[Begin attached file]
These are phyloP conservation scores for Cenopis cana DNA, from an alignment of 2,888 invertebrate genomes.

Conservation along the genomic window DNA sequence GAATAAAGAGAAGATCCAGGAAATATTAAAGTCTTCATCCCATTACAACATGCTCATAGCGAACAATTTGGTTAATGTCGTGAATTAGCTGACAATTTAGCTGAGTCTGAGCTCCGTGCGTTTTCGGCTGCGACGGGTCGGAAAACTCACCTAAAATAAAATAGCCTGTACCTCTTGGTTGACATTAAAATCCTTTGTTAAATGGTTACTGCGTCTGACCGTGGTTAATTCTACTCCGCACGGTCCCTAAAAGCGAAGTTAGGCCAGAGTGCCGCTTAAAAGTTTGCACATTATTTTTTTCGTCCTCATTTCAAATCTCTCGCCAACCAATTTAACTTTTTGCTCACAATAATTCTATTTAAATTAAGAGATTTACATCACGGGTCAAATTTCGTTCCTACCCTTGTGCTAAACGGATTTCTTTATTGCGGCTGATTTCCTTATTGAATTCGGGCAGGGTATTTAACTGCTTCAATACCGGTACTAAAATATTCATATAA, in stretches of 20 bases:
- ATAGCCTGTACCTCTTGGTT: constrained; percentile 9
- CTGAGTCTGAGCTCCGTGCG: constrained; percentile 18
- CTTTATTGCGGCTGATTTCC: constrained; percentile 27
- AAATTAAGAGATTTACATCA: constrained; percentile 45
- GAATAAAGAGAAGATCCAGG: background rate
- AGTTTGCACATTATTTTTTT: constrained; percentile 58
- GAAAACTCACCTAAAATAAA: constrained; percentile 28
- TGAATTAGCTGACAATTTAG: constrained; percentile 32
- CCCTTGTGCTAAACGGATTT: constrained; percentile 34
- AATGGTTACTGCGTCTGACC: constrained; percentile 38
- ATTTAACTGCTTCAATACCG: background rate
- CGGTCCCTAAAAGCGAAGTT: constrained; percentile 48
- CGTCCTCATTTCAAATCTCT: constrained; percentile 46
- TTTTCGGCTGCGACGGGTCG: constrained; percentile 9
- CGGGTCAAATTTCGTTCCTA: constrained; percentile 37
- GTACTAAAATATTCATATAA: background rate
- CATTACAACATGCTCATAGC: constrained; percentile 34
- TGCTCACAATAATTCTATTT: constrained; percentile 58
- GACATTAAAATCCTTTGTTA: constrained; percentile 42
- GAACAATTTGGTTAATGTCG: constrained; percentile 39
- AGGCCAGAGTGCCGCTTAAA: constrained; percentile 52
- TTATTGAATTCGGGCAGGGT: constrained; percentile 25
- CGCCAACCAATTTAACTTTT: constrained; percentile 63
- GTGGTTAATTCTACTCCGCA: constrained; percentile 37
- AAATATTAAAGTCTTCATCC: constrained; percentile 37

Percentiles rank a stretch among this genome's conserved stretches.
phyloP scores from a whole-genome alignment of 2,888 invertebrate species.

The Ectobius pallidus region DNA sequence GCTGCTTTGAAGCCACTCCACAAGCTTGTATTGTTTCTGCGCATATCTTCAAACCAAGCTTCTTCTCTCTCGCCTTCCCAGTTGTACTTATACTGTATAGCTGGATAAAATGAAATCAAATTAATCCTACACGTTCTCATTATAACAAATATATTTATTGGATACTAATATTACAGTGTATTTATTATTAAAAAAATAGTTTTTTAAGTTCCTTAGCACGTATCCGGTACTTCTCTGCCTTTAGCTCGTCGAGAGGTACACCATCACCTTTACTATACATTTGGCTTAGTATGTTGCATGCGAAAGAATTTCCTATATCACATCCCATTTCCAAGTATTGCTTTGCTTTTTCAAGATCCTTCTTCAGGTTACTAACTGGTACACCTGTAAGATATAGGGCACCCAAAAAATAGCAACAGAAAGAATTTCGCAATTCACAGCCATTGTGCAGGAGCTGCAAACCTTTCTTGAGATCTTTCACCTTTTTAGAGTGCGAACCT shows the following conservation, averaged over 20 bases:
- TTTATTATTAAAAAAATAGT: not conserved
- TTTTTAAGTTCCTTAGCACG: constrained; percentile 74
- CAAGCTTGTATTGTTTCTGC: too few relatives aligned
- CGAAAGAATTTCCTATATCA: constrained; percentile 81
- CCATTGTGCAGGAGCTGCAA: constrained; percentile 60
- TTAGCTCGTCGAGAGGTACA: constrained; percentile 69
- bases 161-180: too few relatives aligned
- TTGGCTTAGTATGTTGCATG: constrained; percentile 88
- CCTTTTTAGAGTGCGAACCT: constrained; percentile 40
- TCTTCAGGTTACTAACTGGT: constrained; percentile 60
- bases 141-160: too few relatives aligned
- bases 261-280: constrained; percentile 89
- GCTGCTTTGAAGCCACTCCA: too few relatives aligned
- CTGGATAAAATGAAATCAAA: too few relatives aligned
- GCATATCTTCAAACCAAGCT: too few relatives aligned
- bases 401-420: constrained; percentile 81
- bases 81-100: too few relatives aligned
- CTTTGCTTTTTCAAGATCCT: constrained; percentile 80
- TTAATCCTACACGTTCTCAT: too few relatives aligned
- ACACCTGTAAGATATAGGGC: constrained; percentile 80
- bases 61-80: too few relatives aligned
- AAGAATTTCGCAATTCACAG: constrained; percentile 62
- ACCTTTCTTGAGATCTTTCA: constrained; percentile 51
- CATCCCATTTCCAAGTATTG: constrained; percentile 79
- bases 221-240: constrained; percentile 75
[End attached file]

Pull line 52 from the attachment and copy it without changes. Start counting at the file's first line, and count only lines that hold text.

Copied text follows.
- AAGAATTTCGCAATTCACAG: constrained; percentile 62